US3781827 *Nov 24, 1971Dec 25, 1973Gen ElectricDevice for storing information and providing an electric readout
US3882463 *Mar 18, 1974May 6, 1975Philips CorpCharacter recognition apparatus
US4453086 *Dec 31, 1981Jun 5, 1984International Business Machines CorporationElectron beam system with reduced charge buildup
US4641359 *Jul 10, 1984Feb 3, 1987Sharp Kabushiki KaishaTwo-dimensional image read-out device
US4663495 *Jun 4, 1985May 5, 1987Atlantic Richfield CompanyTransparent photovoltaic module
US5254417 *Sep 17, 1991Oct 19, 1993Kabushiki Kaisha ToshibaReflection mask and electrically charged beam exposing apparatus using the reflection mask
US5319207 *Sep 4, 1992Jun 7, 1994Carl-Zeiss-StiftungImaging system for charged particles
US5384463 *May 5, 1994Jan 24, 1995Fujisu LimitedPattern inspection apparatus and electron beam apparatus
US6177218Mar 15, 1999Jan 23, 2001Lucent Technologies Inc.Lithographic process for device fabrication using electron beam imaging
US6207965Nov 17, 1998Mar 27, 2001Sony CorporationApparatus and method for electron beam lithography and semiconductor device
US6235450Jun 7, 1999May 22, 2001Nikon CorporationOverlapping pattern
US6291119Jan 11, 2001Sep 18, 2001Samsung Electronics, Co., Ltd.Exposure to rescattered electron beams, compensation exposure dosage
US6333508May 30, 2000Dec 25, 2001Lucent Technologies, Inc.Illumination system for electron beam lithography tool
US6414313Jun 1, 1999Jul 2, 2002Nikon CorporationMultiple numerical aperture electron beam projection lithography system
US6429443Jun 6, 2000Aug 6, 2002Applied Materials, Inc.Multiple beam electron beam lithography system
US6461528 *Oct 27, 2000Oct 8, 2002California Institute Of TechnologyMethod of fabricating lateral nanopores, directed pore growth and pore interconnects and filter devices using the same
US6511048Nov 13, 1998Jan 28, 2003Hitachi, Ltd.Electron beam lithography apparatus and pattern forming method
US6525328Jul 24, 2000Feb 25, 2003Kabushiki Kaisha ToshibaElectron beam lithography system and pattern writing method
US6573516Oct 21, 1999Jun 3, 2003Advantest CorporationElectron-beam lithography method and electron-beam lithography system
US6586733May 25, 2000Jul 1, 2003Kla-TencorApparatus and methods for secondary electron emission microscope with dual beam
US6605811Nov 9, 2001Aug 12, 2003Elionix Inc.Electron beam lithography system and method
US6610890Jan 7, 2002Aug 26, 2003O.N.C.E.-(Organizacion Nacional De Cicgos)Treatment and/or prevention of diabetic complications; such as 3,3',4,4',5,5'-hexabromo-2,2'-dihydroxy-oxydiphenyl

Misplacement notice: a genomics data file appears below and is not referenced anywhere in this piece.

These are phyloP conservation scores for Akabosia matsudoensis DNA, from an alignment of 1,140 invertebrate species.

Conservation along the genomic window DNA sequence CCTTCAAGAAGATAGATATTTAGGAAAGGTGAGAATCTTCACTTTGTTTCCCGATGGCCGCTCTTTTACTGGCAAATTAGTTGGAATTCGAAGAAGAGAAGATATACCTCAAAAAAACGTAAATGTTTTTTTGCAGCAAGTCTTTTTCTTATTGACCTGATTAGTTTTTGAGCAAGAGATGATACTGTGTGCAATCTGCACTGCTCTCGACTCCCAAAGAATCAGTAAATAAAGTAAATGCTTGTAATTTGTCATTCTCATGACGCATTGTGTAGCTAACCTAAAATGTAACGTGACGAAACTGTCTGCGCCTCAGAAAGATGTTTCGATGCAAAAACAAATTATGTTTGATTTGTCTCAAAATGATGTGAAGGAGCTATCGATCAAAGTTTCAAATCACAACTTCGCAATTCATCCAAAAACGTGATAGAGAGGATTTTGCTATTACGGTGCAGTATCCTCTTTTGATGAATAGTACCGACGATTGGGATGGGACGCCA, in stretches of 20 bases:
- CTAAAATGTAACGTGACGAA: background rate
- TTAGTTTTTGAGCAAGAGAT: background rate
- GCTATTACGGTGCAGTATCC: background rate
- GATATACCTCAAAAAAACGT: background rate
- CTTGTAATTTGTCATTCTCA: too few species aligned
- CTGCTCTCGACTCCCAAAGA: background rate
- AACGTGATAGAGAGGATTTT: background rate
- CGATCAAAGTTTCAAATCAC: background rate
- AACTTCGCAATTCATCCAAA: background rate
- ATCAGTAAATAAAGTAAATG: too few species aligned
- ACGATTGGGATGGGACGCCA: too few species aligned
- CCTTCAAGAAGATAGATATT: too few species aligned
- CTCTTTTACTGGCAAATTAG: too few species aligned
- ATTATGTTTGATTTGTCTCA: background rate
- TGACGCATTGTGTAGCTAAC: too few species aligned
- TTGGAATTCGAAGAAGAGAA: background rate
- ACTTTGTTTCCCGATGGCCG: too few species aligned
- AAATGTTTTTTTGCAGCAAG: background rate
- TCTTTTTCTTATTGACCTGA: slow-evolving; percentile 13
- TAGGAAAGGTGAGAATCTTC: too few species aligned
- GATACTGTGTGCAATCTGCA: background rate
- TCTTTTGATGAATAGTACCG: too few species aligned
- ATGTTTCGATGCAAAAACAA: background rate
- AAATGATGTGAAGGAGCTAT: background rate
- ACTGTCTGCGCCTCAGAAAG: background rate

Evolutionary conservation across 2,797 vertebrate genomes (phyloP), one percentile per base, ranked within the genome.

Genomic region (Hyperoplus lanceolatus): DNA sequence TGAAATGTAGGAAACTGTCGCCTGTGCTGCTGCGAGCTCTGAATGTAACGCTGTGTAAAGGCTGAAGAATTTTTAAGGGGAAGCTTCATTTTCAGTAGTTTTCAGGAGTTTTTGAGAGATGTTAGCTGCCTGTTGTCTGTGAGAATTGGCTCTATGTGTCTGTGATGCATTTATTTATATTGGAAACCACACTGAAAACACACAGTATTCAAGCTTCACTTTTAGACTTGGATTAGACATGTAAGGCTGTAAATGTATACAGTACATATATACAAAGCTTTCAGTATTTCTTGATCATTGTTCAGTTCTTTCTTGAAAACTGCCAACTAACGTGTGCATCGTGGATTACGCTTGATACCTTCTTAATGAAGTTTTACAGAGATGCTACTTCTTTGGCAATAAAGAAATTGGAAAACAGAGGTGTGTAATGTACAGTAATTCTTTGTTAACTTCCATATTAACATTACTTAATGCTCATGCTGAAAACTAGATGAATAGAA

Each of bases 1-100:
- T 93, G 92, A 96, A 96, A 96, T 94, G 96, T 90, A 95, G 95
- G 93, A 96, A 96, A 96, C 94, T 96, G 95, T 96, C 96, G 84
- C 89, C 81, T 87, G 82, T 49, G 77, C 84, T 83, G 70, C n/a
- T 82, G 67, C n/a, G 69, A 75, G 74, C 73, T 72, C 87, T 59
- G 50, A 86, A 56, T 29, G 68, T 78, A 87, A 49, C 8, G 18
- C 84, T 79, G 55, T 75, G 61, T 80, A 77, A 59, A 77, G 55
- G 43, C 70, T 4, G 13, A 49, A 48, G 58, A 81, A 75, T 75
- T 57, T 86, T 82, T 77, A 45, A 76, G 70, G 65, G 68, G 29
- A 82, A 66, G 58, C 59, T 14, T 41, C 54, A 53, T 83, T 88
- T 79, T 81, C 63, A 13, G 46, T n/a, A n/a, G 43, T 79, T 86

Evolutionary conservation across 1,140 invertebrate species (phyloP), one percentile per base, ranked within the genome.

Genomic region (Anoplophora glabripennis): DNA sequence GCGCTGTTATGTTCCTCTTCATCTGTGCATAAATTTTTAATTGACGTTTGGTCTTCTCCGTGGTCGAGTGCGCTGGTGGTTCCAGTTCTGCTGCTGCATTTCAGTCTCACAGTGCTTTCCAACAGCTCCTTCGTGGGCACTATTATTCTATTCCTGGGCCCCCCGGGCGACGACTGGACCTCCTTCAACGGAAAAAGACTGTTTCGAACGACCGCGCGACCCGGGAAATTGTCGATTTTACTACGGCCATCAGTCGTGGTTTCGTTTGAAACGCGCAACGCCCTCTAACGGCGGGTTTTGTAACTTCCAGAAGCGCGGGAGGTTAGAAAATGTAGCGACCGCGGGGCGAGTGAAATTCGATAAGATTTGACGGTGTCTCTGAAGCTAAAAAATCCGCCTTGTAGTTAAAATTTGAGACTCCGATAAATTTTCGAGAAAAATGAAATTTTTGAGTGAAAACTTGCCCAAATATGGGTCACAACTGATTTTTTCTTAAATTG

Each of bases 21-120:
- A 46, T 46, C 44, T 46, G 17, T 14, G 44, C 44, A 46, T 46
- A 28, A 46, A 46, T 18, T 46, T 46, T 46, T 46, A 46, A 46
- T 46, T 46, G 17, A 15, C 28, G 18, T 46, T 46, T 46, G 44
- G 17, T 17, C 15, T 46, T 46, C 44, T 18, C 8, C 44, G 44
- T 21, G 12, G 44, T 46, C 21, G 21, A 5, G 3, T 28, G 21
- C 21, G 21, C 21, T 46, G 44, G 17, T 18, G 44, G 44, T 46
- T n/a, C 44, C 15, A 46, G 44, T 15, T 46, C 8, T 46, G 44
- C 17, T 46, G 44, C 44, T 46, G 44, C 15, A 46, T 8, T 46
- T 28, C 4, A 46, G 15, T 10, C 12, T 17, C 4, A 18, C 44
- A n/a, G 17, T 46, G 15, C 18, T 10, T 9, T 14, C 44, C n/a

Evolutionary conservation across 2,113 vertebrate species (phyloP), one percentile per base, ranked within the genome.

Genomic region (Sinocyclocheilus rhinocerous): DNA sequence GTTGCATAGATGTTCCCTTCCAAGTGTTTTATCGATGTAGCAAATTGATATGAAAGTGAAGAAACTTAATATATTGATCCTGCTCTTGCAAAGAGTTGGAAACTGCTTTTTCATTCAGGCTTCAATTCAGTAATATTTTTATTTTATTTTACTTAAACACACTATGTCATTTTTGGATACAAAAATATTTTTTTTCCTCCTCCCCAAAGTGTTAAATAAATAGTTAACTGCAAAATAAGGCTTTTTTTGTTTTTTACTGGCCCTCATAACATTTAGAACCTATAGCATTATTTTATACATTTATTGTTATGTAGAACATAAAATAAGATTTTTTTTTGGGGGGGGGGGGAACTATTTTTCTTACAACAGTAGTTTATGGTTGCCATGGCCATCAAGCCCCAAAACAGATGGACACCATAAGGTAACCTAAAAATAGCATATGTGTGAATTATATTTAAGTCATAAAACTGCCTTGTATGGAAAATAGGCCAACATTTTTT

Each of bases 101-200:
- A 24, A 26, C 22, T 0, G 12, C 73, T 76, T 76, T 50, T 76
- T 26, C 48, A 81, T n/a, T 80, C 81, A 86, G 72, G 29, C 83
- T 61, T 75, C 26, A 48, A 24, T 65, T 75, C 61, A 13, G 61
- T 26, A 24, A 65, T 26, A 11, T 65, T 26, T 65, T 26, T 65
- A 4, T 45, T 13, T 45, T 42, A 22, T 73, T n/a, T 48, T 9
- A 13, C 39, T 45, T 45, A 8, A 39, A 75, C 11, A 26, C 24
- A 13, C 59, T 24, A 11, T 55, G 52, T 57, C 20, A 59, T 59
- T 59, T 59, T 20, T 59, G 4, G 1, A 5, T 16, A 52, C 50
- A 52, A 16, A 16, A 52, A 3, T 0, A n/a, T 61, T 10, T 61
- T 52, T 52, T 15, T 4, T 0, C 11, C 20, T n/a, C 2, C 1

US6657211Jul 16, 2001Dec 2, 2003Leo ElektronenmikroskopieProcess for electron beam lithography, and electron-optical lithography system
US6674086Mar 9, 1999Jan 6, 2004Hitachi, Ltd.Electron beam lithography system, electron beam lithography apparatus, and method of lithography
US6730443 *Feb 12, 2001May 4, 2004University Of Tennessee Research FoundationPatterning methods and systems using reflected interference patterns
US6768125 *Jan 8, 2003Jul 27, 2004Ims Nanofabrication, GmbhMaskless particle-beam system for exposing a pattern on a substrate
US6882051 *Mar 29, 2002Apr 19, 2005The Regents Of The University Of CaliforniaNanowires, nanostructures and devices fabricated therefrom
US7115305 *Jan 30, 2003Oct 3, 2006California Institute Of TechnologyMethod of producing regular arrays of nano-scale objects using nano-structured block-copolymeric materials
US7432514 *Mar 26, 2002Oct 7, 2008International Business Machines CorporationMethod and apparatus for surface potential reflection electron mask lithography
Referenced by
Citing PatentFiling datePublication dateApplicantTitle
US8253119 *Jul 27, 2009Aug 28, 2012Kla-Tencor CorporationWell-based dynamic pattern generator
US8334508 *Feb 22, 2011Dec 18, 2012Electron Optica, Inc.Mirror energy filter for electron beam apparatus
US8592776 *Sep 4, 2009Nov 26, 2013Hitachi High-Technologies CorporationCharged particle beam apparatus
US20100065753 *Sep 4, 2009Mar 18, 2010Hitachi High-Technologies CorporationCharged particle beam apparatus
Classifications
U.S. Classification250/492.2, 250/396.00R, 430/5, 250/492.22
International ClassificationH01J37/04
Cooperative ClassificationH01J37/3177, H01J37/3175, H01J2237/31789, H01J2237/2482
Legal Events
DateCodeEventDescription
Apr 21, 2014FPAYFee payment
Year of fee payment: 4
May 21, 2004ASAssignment
Owner name: KLA-TENCOR TECHNOLOGIES CORPORATION, CALIFORNIA
Free format text: ASSIGNMENT OF ASSIGNORS INTEREST;ASSIGNORS:HESS, HARALD F.;MANKOS, MARIAN;ADLER, DAVID L.;SIGNING DATES FROM 20040506 TO 20040519;REEL/FRAME:015382/0750